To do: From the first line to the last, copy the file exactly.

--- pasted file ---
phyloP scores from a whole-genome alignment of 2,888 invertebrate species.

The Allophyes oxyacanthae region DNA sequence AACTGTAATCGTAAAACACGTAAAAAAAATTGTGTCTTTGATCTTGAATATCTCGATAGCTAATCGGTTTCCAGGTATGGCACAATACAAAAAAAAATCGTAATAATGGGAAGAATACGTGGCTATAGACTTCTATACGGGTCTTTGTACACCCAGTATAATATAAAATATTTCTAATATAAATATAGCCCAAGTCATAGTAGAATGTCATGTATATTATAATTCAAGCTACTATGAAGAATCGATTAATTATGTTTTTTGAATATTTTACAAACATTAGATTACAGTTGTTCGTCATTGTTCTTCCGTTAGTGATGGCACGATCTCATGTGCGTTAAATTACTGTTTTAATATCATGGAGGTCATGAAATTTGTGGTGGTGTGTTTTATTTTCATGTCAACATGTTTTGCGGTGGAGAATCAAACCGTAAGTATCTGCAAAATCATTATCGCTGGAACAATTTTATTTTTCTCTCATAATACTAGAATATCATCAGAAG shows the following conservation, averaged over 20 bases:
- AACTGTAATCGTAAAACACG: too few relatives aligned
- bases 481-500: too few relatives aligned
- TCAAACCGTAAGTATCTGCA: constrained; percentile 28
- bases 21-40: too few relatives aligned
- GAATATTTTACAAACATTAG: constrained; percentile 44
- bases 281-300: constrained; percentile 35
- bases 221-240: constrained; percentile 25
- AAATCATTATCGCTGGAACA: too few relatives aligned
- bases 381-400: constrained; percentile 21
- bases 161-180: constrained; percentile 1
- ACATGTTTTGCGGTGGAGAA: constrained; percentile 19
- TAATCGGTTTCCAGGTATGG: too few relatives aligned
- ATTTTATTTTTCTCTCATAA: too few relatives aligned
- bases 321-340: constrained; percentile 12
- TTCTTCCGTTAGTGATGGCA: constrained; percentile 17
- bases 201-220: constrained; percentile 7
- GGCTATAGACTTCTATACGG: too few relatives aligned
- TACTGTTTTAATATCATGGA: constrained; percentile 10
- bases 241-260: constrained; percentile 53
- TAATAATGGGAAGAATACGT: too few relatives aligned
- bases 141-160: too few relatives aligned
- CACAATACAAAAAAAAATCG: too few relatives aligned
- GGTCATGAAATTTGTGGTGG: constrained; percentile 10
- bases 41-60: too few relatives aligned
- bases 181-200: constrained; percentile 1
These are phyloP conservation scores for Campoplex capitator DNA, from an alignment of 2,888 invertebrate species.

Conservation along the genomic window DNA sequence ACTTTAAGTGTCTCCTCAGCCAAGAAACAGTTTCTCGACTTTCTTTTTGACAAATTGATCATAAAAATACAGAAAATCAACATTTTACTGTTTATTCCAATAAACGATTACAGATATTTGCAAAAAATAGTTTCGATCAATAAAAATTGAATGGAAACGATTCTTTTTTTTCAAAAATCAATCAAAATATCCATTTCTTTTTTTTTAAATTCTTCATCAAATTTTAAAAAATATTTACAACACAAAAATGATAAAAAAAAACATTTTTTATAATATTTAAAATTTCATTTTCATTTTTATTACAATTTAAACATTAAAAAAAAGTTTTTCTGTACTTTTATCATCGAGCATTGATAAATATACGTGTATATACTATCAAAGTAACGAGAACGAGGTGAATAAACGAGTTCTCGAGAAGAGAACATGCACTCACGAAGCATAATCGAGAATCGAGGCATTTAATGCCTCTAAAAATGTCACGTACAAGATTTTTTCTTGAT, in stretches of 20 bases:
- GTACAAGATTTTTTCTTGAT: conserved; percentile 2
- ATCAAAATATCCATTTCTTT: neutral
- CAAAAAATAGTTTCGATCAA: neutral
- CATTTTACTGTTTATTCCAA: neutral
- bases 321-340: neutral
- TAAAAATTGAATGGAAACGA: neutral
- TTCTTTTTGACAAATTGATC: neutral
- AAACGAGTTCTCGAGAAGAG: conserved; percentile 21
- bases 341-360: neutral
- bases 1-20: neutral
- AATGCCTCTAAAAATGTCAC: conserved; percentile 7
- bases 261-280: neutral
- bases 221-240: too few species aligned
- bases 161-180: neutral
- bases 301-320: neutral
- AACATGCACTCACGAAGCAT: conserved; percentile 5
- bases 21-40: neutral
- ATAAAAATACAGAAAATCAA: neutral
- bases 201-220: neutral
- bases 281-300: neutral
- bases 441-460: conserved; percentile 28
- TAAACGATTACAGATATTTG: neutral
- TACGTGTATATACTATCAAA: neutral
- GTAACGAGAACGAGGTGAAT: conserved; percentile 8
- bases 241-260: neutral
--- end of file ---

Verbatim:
phyloP scores from a whole-genome alignment of 2,888 invertebrate species.

The Allophyes oxyacanthae region DNA sequence AACTGTAATCGTAAAACACGTAAAAAAAATTGTGTCTTTGATCTTGAATATCTCGATAGCTAATCGGTTTCCAGGTATGGCACAATACAAAAAAAAATCGTAATAATGGGAAGAATACGTGGCTATAGACTTCTATACGGGTCTTTGTACACCCAGTATAATATAAAATATTTCTAATATAAATATAGCCCAAGTCATAGTAGAATGTCATGTATATTATAATTCAAGCTACTATGAAGAATCGATTAATTATGTTTTTTGAATATTTTACAAACATTAGATTACAGTTGTTCGTCATTGTTCTTCCGTTAGTGATGGCACGATCTCATGTGCGTTAAATTACTGTTTTAATATCATGGAGGTCATGAAATTTGTGGTGGTGTGTTTTATTTTCATGTCAACATGTTTTGCGGTGGAGAATCAAACCGTAAGTATCTGCAAAATCATTATCGCTGGAACAATTTTATTTTTCTCTCATAATACTAGAATATCATCAGAAG shows the following conservation, averaged over 20 bases:
- AACTGTAATCGTAAAACACG: too few relatives aligned
- bases 481-500: too few relatives aligned
- TCAAACCGTAAGTATCTGCA: constrained; percentile 28
- bases 21-40: too few relatives aligned
- GAATATTTTACAAACATTAG: constrained; percentile 44
- bases 281-300: constrained; percentile 35
- bases 221-240: constrained; percentile 25
- AAATCATTATCGCTGGAACA: too few relatives aligned
- bases 381-400: constrained; percentile 21
- bases 161-180: constrained; percentile 1
- ACATGTTTTGCGGTGGAGAA: constrained; percentile 19
- TAATCGGTTTCCAGGTATGG: too few relatives aligned
- ATTTTATTTTTCTCTCATAA: too few relatives aligned
- bases 321-340: constrained; percentile 12
- TTCTTCCGTTAGTGATGGCA: constrained; percentile 17
- bases 201-220: constrained; percentile 7
- GGCTATAGACTTCTATACGG: too few relatives aligned
- TACTGTTTTAATATCATGGA: constrained; percentile 10
- bases 241-260: constrained; percentile 53
- TAATAATGGGAAGAATACGT: too few relatives aligned
- bases 141-160: too few relatives aligned
- CACAATACAAAAAAAAATCG: too few relatives aligned
- GGTCATGAAATTTGTGGTGG: constrained; percentile 10
- bases 41-60: too few relatives aligned
- bases 181-200: constrained; percentile 1
These are phyloP conservation scores for Campoplex capitator DNA, from an alignment of 2,888 invertebrate species.

Conservation along the genomic window DNA sequence ACTTTAAGTGTCTCCTCAGCCAAGAAACAGTTTCTCGACTTTCTTTTTGACAAATTGATCATAAAAATACAGAAAATCAACATTTTACTGTTTATTCCAATAAACGATTACAGATATTTGCAAAAAATAGTTTCGATCAATAAAAATTGAATGGAAACGATTCTTTTTTTTCAAAAATCAATCAAAATATCCATTTCTTTTTTTTTAAATTCTTCATCAAATTTTAAAAAATATTTACAACACAAAAATGATAAAAAAAAACATTTTTTATAATATTTAAAATTTCATTTTCATTTTTATTACAATTTAAACATTAAAAAAAAGTTTTTCTGTACTTTTATCATCGAGCATTGATAAATATACGTGTATATACTATCAAAGTAACGAGAACGAGGTGAATAAACGAGTTCTCGAGAAGAGAACATGCACTCACGAAGCATAATCGAGAATCGAGGCATTTAATGCCTCTAAAAATGTCACGTACAAGATTTTTTCTTGAT, in stretches of 20 bases:
- GTACAAGATTTTTTCTTGAT: conserved; percentile 2
- ATCAAAATATCCATTTCTTT: neutral
- CAAAAAATAGTTTCGATCAA: neutral
- CATTTTACTGTTTATTCCAA: neutral
- bases 321-340: neutral
- TAAAAATTGAATGGAAACGA: neutral
- TTCTTTTTGACAAATTGATC: neutral
- AAACGAGTTCTCGAGAAGAG: conserved; percentile 21
- bases 341-360: neutral
- bases 1-20: neutral
- AATGCCTCTAAAAATGTCAC: conserved; percentile 7
- bases 261-280: neutral
- bases 221-240: too few species aligned
- bases 161-180: neutral
- bases 301-320: neutral
- AACATGCACTCACGAAGCAT: conserved; percentile 5
- bases 21-40: neutral
- ATAAAAATACAGAAAATCAA: neutral
- bases 201-220: neutral
- bases 281-300: neutral
- bases 441-460: conserved; percentile 28
- TAAACGATTACAGATATTTG: neutral
- TACGTGTATATACTATCAAA: neutral
- GTAACGAGAACGAGGTGAAT: conserved; percentile 8
- bases 241-260: neutral